From call centers to hotels to airlines, India’s key services industries have come to a standstill during the coronavirus outbreak, dragging the economy into possibly its worst recession on record.
Businesses providing services of everything from technology to travel and trade were the first to be hit when the government took unprecedented steps to lock down a nation of 1.3 billion people to stem the pandemic’s spread. Unlike manufacturing-heavy economies like China and South Korea, in India, the services sector accounts for 55% of gross domestic product — and the slump in output has had ripple effects on jobs and economic growth.
GDP data on Friday will probably show growth cooled in the three months through March to 1.6% from 4.7% in the previous quarter. With services taking a knock, banks like Goldman Sachs Group Inc. see the economy contracting a record 5% in the current fiscal year that began April 1.
At 5.4, India’s main services index had the world’s worst reading in April, an “astonishingly low” figure, said Priyanka Kishore of Oxford Economics. “The hit to services might end up being similar to manufacturing, as opposed to previous episodes of demand shocks when services remained largely unscathed.”
The pandemic poses a challenge for companies such as Infosys Ltd. and Tata Consultancy Services Ltd., who are part of India’s $181-billion IT services industry that builds software and provides services to some of the world’s biggest banks and retailers. While Infosys and smaller rival Wipro Ltd. refrained from projecting full-year revenue, TCS reported a 1% slip in quarterly profit.
Some global banks are scrutinizing their presence in India after the lockdown effectively closed call centers overnight and they struggled to provide infrastructure such as laptops to work remotely. JPMorgan Chase & Co, Barclays Plc and Nomura Holdings Inc. are among lenders that initially scrambled to keep their Indian operations running, people with knowledge of the matter said.
Kishore sees sectors that rely more on social interactions, such as hospitality and entertainment, enduring the most pain.
Services emerged as the key employment growth engine before the crisis hit, with the sector even outperforming agriculture and industrial expansion when the economy was slowing last year. The lockdown though has forced businesses offering services like ride-hailing, food delivery, hotel bookings and real estate to cut jobs in recent weeks. About 122 million people were out of jobs in April alone, according to estimates by the Center for Monitoring Indian Economy Pvt.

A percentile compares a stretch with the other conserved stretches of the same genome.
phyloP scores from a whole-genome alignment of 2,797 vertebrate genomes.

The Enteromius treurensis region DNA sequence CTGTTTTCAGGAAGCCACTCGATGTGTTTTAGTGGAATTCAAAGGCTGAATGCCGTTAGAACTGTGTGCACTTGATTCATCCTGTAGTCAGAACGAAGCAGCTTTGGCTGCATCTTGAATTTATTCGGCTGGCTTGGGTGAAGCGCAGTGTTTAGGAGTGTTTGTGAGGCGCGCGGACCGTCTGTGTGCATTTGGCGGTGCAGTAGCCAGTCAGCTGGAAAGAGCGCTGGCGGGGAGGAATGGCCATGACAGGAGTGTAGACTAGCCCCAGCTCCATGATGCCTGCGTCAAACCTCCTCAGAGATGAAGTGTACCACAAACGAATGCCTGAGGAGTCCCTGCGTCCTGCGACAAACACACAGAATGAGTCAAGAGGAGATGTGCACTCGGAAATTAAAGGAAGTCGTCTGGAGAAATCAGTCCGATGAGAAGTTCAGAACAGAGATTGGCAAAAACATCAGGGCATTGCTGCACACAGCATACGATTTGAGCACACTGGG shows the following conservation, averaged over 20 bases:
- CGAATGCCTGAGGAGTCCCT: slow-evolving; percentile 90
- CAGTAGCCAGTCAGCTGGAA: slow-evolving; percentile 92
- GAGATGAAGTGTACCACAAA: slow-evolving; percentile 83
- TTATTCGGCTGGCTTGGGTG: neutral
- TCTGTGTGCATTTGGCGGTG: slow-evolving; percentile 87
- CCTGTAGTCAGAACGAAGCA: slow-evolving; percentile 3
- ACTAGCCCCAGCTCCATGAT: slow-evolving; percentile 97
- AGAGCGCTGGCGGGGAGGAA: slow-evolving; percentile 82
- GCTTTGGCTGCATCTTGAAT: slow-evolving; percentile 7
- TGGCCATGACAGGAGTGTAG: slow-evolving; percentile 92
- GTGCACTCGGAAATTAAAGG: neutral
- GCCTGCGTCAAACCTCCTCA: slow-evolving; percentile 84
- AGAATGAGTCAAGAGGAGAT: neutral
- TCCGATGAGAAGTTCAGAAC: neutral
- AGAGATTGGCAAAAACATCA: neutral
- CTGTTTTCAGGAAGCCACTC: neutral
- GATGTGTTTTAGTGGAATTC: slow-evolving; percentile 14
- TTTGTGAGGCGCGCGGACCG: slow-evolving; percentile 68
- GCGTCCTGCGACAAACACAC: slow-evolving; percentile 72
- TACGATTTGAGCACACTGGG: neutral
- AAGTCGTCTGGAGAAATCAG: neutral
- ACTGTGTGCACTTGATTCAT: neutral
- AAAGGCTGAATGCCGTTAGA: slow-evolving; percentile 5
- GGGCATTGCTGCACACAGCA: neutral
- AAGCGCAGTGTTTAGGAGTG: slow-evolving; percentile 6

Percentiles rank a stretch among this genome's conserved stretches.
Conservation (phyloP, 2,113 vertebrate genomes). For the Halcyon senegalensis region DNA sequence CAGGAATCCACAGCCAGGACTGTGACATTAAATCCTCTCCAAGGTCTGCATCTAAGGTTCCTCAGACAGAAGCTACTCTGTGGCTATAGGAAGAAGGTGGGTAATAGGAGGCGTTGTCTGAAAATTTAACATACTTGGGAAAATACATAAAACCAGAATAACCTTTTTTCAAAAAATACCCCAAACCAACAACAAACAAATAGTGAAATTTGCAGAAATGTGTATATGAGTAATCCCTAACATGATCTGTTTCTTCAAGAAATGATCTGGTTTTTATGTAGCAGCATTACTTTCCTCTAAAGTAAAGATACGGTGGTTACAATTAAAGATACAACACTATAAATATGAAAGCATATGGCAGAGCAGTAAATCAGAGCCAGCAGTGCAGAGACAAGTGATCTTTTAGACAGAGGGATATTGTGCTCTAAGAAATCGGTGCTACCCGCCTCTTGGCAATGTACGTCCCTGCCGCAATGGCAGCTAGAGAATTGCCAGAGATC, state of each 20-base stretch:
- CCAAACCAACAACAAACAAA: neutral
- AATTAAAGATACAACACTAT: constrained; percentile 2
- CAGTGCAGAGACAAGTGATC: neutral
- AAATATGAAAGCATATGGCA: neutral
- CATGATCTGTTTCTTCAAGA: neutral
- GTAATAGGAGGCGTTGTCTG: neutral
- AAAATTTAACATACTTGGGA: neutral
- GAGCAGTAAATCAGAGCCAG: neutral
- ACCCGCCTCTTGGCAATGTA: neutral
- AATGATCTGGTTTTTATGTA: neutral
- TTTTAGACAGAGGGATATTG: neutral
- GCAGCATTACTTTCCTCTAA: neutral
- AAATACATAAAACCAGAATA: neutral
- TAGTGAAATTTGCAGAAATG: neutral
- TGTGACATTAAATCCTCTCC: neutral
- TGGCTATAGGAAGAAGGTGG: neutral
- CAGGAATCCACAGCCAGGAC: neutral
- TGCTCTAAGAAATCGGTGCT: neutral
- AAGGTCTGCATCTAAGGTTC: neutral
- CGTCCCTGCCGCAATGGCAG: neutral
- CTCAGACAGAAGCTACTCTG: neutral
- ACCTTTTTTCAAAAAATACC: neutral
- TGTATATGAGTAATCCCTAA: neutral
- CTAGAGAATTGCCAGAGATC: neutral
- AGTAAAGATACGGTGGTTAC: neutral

“The tourism industry will witness an unprecedented scale of job losses,” said Patanjali Govind Keswani, chairman and managing director of Lemon Tree Hotels Ltd. “Currently 60% of branded hotels in India are shuttered while the remaining 40% are operating with less than 10% of revenues.”
While a new set of daily activity gauges from Bloomberg Economics suggest the worst may be over as governments ease lockdowns, there’s no strong rebound yet. India has allowed businesses to begin gradually reopening since April 20, but a shortage of workers has made it difficult to resume operations fully. The lockdown left millions of migrant workers stranded around the country without access to incomes, while millions more fled to their villages and are reluctant to return to the cities.
Within the travel industry, the aviation sector is expected to lose $3.6 billion in the three months to June, according to CAPA Centre for Aviation. Restaurants will probably operate at 25%-30% of their monthly service levels in the first 45 days after the lockdown is lifted, and are on course for a 40%-50% drop in revenue this fiscal year, said Crisil Ltd.
Care Ratings Ltd. estimates 5 trillion rupees of revenue losses in the travel and hospitality industry and 35-40 million job cuts.
“All would be focused on the survival of their business rather than expansion,” said Vishal Vithal Kamat, chief executive officer of Kamat Group of Hotels.
The government has unveiled a support package worth 21 trillion rupees ($277 billion) to help cushion the blow, including easing access to credit for small businesses and offering cheap loans to workers and farmers. Many analysts see those measures as doing too little to revive demand in the economy in the near-term.
“Given the severity of April’s fall in economic activity, the recovery to pre-coronavirus levels of GDP is likely to be slow,” said Joe Hayes, an economist at IHS Markit.